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Obesity increases risk for COVID-19 among Black people in U.S., study finds

Obesity increases risk for COVID-19 among Black people in U.S., study finds
Black people in the United States who are obese are up to three times more likely than White people to test positive for COVID-19, a new study says. Photo by mojzagrebinfo/Pixabay

Oct. 21 (UPI) -- Black people in the United States who are obese are three times as likely to test positive for COVID-19 as obese White people, according to an analysis published Wednesday by JAMA Network Open.

Black people with cancer have an 82% higher risk for testing positive for the virus, and in general are 72% more likely than White people to be hospitalized after becoming infected, the data showed.

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"The risk of COVID-19 varies across ... race/ethnicity, social determinants [of health], lifestyle factors and comorbidities" -- or underlying health conditions -- "among many other things," study co-author Bhramar Mukherjee told UPI.

"We find that the disparity between Whites and Blacks persists in hospitalization rates even after adjusting for" underlying health conditions and neighborhood level socioeconomic disadvantage, said Mukherlee, chair of biostatistics at the University of Michigan School of Public Health.

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Earlier research has suggested that people of color are at increased risk for COVID-19 -- and more serious illness from the virus -- because they are more likely to be in poor overall health, live in crowded conditions where the virus can spread, have less access to health care and have jobs as "essential workers," meaning they are unable to stay home.

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For this study, Mukherlee and her colleagues analyzed data on nearly 5,700 people tested or treated for COVID-19 at the University of Michigan between March 10 and April 22, and tracked their health through the end of July.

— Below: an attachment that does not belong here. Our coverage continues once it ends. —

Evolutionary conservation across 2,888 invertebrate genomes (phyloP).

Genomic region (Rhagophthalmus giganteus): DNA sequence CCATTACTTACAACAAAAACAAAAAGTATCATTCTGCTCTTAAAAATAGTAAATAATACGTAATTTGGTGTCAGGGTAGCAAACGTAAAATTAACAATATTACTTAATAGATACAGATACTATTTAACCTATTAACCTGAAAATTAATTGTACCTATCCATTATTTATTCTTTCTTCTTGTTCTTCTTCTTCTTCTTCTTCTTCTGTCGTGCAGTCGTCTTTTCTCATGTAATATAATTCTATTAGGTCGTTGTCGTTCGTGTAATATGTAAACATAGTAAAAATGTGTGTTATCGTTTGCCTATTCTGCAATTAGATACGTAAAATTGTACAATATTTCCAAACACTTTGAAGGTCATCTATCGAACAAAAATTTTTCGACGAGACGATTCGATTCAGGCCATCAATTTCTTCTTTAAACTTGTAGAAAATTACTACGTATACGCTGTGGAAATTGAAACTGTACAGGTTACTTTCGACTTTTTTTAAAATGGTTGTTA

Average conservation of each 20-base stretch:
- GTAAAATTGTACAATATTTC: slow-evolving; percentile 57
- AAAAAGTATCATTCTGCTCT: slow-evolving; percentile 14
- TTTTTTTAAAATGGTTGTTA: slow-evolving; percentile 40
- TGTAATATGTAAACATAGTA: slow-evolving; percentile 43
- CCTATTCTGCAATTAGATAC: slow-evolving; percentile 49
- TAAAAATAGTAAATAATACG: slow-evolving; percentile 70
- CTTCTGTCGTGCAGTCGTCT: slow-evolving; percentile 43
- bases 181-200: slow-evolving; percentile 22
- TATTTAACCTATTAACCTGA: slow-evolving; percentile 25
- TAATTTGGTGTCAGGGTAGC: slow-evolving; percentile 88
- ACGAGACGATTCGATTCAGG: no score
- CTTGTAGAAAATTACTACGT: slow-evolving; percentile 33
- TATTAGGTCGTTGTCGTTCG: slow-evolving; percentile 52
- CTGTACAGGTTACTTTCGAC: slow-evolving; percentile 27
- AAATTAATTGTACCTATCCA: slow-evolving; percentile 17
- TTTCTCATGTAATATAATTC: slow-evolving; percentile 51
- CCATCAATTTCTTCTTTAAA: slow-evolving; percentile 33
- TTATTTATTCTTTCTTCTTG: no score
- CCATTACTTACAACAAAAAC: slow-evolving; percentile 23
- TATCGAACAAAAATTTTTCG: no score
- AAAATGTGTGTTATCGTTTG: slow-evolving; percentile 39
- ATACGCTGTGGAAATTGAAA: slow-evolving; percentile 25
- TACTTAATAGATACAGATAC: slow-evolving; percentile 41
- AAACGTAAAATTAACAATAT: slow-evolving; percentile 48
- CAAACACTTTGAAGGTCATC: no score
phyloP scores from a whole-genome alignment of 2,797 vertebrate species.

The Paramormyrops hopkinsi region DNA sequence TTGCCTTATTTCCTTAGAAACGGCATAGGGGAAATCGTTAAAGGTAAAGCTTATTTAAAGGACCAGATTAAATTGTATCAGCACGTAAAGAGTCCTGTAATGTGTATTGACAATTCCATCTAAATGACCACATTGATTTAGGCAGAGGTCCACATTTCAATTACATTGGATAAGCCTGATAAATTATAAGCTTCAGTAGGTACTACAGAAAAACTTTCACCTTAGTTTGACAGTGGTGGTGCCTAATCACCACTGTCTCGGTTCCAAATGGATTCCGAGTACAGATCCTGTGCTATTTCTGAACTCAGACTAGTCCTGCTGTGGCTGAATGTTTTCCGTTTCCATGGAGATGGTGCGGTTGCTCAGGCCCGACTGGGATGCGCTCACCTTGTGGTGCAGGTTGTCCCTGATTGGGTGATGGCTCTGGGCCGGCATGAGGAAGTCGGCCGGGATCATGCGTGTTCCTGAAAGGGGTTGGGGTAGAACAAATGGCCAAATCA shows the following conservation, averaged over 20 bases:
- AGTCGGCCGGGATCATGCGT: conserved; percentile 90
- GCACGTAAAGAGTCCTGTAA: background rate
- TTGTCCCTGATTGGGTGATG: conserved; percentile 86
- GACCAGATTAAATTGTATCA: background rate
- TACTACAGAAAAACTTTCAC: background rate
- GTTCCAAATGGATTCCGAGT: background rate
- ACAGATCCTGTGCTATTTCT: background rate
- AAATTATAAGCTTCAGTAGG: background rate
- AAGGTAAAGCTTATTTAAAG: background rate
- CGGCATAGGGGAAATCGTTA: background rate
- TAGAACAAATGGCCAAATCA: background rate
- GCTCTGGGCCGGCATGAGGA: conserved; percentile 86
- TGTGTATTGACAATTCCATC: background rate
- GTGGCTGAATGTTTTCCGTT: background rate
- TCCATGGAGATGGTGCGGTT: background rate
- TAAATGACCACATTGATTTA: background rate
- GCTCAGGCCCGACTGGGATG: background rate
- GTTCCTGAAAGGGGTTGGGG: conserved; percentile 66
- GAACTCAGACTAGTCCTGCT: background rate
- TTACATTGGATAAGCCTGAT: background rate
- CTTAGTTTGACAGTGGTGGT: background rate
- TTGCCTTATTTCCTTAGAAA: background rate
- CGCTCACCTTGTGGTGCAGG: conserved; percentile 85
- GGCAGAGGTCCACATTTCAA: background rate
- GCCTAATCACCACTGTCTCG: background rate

Among 1,139 patients who tested positive for the virus, 43% were White and 39% were Black, the data showed, despite the fact that Black people account for only 13% of the national population, according to the 2010 U.S. census.

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Of study participants with COVID-19, 46% were hospitalized, 25% were admitted to the intensive care unit and 8% died, Mukherlee and her colleagues said.

In addition to the racial differences, people living in densely populated areas had 10% higher risk for hospitalization due to the virus, compared to those from suburban or rural areas, the researchers said.

Having type 2 diabetes was associated with an 82% higher risk for hospitalization due to COVID-19, and those with kidney disease were nearly three times as likely to require hospital care after getting infected, the data showed.

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"Knowing risk profiles associated with severe COVID-19 ... can help us protect ourselves and protect the most vulnerable," Mukerlee said.

"This calls for strategic action plans to eliminate health inequities that have persisted in our social system," she said.

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